Posted on: October 9, 2020
Written by Gary Wood, author of The Psychology of Wellbeing
The COVID-19 pandemic has called in to question our definition of normality and taken for granted assumptions about the world. Our social lives have changed. Rather than making things up as we go along, we need to plan and re-evaluate and second-guess the government’s mixed messages and U-turns. Forget parties and pub-crawls and developing social skills. During a lockdown and physical distancing, it’s hard to prepare for even the most mundane of interactions. We no longer even know how we’re supposed to greet people! Gone is the humble hug or handshake and in comes the socially awkward elbow touch, bow, or bunny hop. How do we bridge the social and emotional gaps caused by physical distancing? And in navigating life with new fears, rules, and restrictions, we have carved out a temporary ‘new normal’. And some have asked whether things will ever be the same and if the new normal is here to stay? All this uncertainly comes at a cost, and that’s cognitive overload. So how do we cope? And what can life in the time of a pandemic teach us about coping with stress, generally? Because if you can get through this, you can get through anything!
It's traditional fare in pop-psychology books to promote attitude-change to transform our lives. But sometimes it’s true. Psychologists Suzanne Kobasa and Salvatore Maddi propose a combination of attitudes that creates a buffering effect against stress. They call it psychological hardiness. Initially, the researchers looked at business executives to find out why some get ill and others stay healthy. And over time, they have shown positive results in a range of groups from the military and firefighters to university staff and students. Three core attitudes shape our coping style, known as the Three Cs, they are:
- Commitment – the tendency to get involved with people, things, and situations rather than be detached, isolated, or alienated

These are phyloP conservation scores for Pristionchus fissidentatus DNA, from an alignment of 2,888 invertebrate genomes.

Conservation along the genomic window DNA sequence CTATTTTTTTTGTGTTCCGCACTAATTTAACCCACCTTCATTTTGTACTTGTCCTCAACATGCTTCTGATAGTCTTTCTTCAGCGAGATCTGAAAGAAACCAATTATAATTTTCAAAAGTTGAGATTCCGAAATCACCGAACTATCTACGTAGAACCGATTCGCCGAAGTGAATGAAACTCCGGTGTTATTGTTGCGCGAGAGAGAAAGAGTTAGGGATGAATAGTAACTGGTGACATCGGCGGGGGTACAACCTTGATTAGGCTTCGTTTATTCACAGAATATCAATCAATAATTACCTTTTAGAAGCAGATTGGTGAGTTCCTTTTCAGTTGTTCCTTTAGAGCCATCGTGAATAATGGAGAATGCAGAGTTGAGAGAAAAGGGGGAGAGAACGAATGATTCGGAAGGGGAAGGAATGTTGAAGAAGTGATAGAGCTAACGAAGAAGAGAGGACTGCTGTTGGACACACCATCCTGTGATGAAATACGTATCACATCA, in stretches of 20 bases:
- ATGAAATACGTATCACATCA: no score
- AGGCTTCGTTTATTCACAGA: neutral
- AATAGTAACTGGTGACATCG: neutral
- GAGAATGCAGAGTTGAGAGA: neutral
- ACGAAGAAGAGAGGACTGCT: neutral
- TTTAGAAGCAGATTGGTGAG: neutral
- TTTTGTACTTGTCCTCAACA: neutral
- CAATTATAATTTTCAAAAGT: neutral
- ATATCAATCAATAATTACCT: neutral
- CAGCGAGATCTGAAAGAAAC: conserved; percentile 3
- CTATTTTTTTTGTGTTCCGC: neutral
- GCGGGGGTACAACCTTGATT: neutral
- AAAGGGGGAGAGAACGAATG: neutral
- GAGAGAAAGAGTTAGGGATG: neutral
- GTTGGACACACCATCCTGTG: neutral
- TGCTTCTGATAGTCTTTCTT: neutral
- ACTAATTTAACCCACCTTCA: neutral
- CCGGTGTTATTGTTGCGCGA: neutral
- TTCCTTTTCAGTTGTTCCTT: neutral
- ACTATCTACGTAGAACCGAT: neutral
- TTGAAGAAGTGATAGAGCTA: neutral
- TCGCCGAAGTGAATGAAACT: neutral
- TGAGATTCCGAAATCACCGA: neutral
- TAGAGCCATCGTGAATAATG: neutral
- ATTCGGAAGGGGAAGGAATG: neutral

- Control – finding ways, however small, to influence outcomes going on around, rather than sinking into passivity and powerlessness.
- Challenge – reframing problems as chances to learn rather than avoiding uncertainties and potential threats.
But what of the fourth attitude? Well, it’s more of a ‘meta-attitude’ that I use with coaching clients. It’s another C: creativity. Simply, suspend your disbelief, and use your imagination. And reflect on different options outside your ‘normal’ mindset. Together, these attitudes offer a blueprint to manage uncertainty whenever it comes.
In times of stress, we get trapped in the tumble-dry-cycle of thoughts and feelings. But the quickest way to alter our perceptions is to get fresh input by doing something. So, take a deep breath. Reach out in a spirit of curiosity. Take stock of what you can control. Get creative and break down bigger problems into smaller challenges. Finally, keep a record of your successes as you go. It will become a valuable resource that grows as you do.
About the author:
Dr Gary Wood is a social psychologist, solution-focused coach, and broadcaster. He is a Fellow of the Higher Education Academy and has taught psychology and learning skills in several UK universities. He is the author of The Psychology of Wellbeing, and Letters to a New Student, both by Routledge.